‘The politics of here and there’

"The videos give the paintings a context. Someone can see the video and then see a painting that is based on a still from the film footage"- David Reeb.

Israeli security forces stand watch over detained protesters as the media capture the moment, a painted interpretation of a film still. (photo credit: DAVID REEB)
Israeli security forces stand watch over detained protesters as the media capture the moment, a painted interpretation of a film still.
(photo credit: DAVID REEB)
A painting titled Beautiful Architecture from Israeli artist David Reeb’s retrospective, on display in the Tel Aviv Museum, highlights a dilemma felt by the artist vis-a-vis the country’s charged political climate.
A horizontal black line divides the canvas on which Reeb has painted two contrasting scenes. The upper level shows a scene of relative calm, a picture of a prestigious cultural institution – the Israel Museum, set against a landscape of plants and trees. On the lower level, he has painted a rendition of a Palestinian policeman on the streets of a city in the West Bank, aiming an assault rifle.
Nothing is sensationalized in the painting; it is a realistic depiction of two scenes as the artist visualized them.
The painting – a good example of a convention Reeb used in some of his early works – can be interpreted as what the artist’s friend and sometime collaborator, Simon Faulkner, refers to as the “politics of here and there”: the “here” referring to the safe haven experienced by Israeli citizens that is Israel proper; the “there” being the so-called occupied territories, a region under military jurisdiction and often an area of turbulence for the Palestinian and Israeli settler populations.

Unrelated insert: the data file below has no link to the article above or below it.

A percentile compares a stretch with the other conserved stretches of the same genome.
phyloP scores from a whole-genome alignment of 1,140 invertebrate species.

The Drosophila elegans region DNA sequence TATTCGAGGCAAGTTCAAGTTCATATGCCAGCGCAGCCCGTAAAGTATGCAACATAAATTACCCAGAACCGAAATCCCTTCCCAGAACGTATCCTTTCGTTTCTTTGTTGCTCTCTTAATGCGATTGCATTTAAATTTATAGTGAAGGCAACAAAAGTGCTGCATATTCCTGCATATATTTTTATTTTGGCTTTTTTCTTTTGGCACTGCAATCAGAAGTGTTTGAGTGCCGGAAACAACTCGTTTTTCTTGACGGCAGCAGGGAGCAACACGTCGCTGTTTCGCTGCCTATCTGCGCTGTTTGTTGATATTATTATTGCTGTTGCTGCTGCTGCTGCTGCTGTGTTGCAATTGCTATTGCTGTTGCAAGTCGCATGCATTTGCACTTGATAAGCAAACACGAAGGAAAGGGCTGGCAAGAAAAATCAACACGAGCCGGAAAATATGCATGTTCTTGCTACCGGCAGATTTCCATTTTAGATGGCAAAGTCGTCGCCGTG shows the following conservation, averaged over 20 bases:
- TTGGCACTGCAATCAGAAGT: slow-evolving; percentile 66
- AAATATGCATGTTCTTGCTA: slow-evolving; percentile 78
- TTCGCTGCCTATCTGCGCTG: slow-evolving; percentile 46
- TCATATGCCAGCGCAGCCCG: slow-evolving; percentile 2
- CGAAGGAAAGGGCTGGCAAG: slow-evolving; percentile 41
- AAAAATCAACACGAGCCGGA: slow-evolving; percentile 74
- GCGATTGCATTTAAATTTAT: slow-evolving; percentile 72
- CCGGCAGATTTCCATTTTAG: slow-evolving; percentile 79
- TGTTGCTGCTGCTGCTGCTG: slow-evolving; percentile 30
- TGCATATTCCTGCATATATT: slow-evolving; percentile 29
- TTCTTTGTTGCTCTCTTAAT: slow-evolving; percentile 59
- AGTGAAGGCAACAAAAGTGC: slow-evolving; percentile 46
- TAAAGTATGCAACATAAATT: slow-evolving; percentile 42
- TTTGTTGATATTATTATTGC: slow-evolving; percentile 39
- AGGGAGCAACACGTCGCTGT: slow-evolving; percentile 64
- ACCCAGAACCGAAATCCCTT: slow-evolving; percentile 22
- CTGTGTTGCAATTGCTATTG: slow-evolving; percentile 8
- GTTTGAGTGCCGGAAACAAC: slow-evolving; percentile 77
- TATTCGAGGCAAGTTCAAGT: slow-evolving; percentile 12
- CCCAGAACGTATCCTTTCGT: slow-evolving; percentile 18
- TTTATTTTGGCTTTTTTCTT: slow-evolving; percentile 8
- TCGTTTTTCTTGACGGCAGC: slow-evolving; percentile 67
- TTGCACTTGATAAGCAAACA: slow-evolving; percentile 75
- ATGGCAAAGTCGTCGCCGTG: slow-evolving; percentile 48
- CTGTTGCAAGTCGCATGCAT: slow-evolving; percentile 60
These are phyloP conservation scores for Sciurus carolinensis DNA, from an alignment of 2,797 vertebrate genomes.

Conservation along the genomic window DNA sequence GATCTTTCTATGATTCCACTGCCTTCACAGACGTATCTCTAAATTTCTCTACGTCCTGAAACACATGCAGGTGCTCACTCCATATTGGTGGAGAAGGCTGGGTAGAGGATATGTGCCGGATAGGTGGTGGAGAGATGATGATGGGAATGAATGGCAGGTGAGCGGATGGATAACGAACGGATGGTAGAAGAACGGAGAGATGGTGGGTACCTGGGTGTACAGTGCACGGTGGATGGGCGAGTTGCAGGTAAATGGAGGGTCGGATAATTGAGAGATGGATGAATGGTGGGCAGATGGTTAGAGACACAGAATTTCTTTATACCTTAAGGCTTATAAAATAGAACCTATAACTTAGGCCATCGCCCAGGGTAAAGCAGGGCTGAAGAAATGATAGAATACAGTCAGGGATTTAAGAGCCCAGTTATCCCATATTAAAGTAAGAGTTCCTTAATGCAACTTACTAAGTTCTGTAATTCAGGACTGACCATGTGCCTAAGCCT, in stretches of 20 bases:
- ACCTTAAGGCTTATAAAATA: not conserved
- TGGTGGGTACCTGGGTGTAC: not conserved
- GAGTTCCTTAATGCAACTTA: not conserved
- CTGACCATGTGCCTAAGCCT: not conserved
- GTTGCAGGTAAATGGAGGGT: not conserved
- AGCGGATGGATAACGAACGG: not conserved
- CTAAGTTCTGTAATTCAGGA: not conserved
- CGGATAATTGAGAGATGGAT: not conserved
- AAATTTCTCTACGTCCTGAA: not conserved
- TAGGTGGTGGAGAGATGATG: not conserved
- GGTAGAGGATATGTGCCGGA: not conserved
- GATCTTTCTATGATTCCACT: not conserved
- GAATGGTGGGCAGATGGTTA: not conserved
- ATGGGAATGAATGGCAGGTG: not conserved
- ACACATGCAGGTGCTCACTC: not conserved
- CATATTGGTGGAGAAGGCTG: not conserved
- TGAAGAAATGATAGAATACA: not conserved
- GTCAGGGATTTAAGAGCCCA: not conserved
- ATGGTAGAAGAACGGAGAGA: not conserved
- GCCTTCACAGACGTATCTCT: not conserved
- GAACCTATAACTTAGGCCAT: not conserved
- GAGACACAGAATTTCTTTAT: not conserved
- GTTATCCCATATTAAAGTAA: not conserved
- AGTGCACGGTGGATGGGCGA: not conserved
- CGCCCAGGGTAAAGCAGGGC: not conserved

Today, it is almost impossible to ignore the differences in what Israelis consider to be a stable democracy, and the awareness that the West Bank is anything but. The dichotomy of here and there infuses much of Reeb’s oeuvre and is explored, among other themes, in this exhibition.
Reeb is one of the country’s most politically engaged artists. Awarded the Rappaport Prize for an Established Israeli Artist in 2013, the present exhibit – curated by Ellen Ginton – displays a selection of paintings and video works from 1994 to 2014. In addition to political works, some of Reeb’s conceptually based number and text paintings, abstractions and scenes of city life are also on display.
Central to this retrospective are a number of paintings and videos going back to 2005, based on the artist’s visits to the territories and to demonstrations against the security barrier in Bil’in, Ni’lin and Nabi Salih.
Reeb has been visiting contentious areas of the West Bank for almost 20 years.
He views this as a commitment to being an informed and relevant artist.
In a conversation with The Jerusalem Post, Reeb remarked, “There were occasions that were shocking for me, but I always try to be careful and I’ve gotten more used to it. If you are an Israeli Jew, you have more control of the situation you’re in.”
He recalled his first visit to a demonstration in Bil’in in 2005: “I took some photographs and thought it would be interesting to return and record some footage on video. The next time I went, I brought a video camera. I realized that using a camera during a demonstration performed a function. It documents what happened and it has some legal value, because it serves as a visual record of events.”
Some of the paintings in the exhibition are based on film stills from the recorded footage, something Reeb had done in earlier works with his own photography and that of his friend, photographer and photojournalist Miki Kratsman.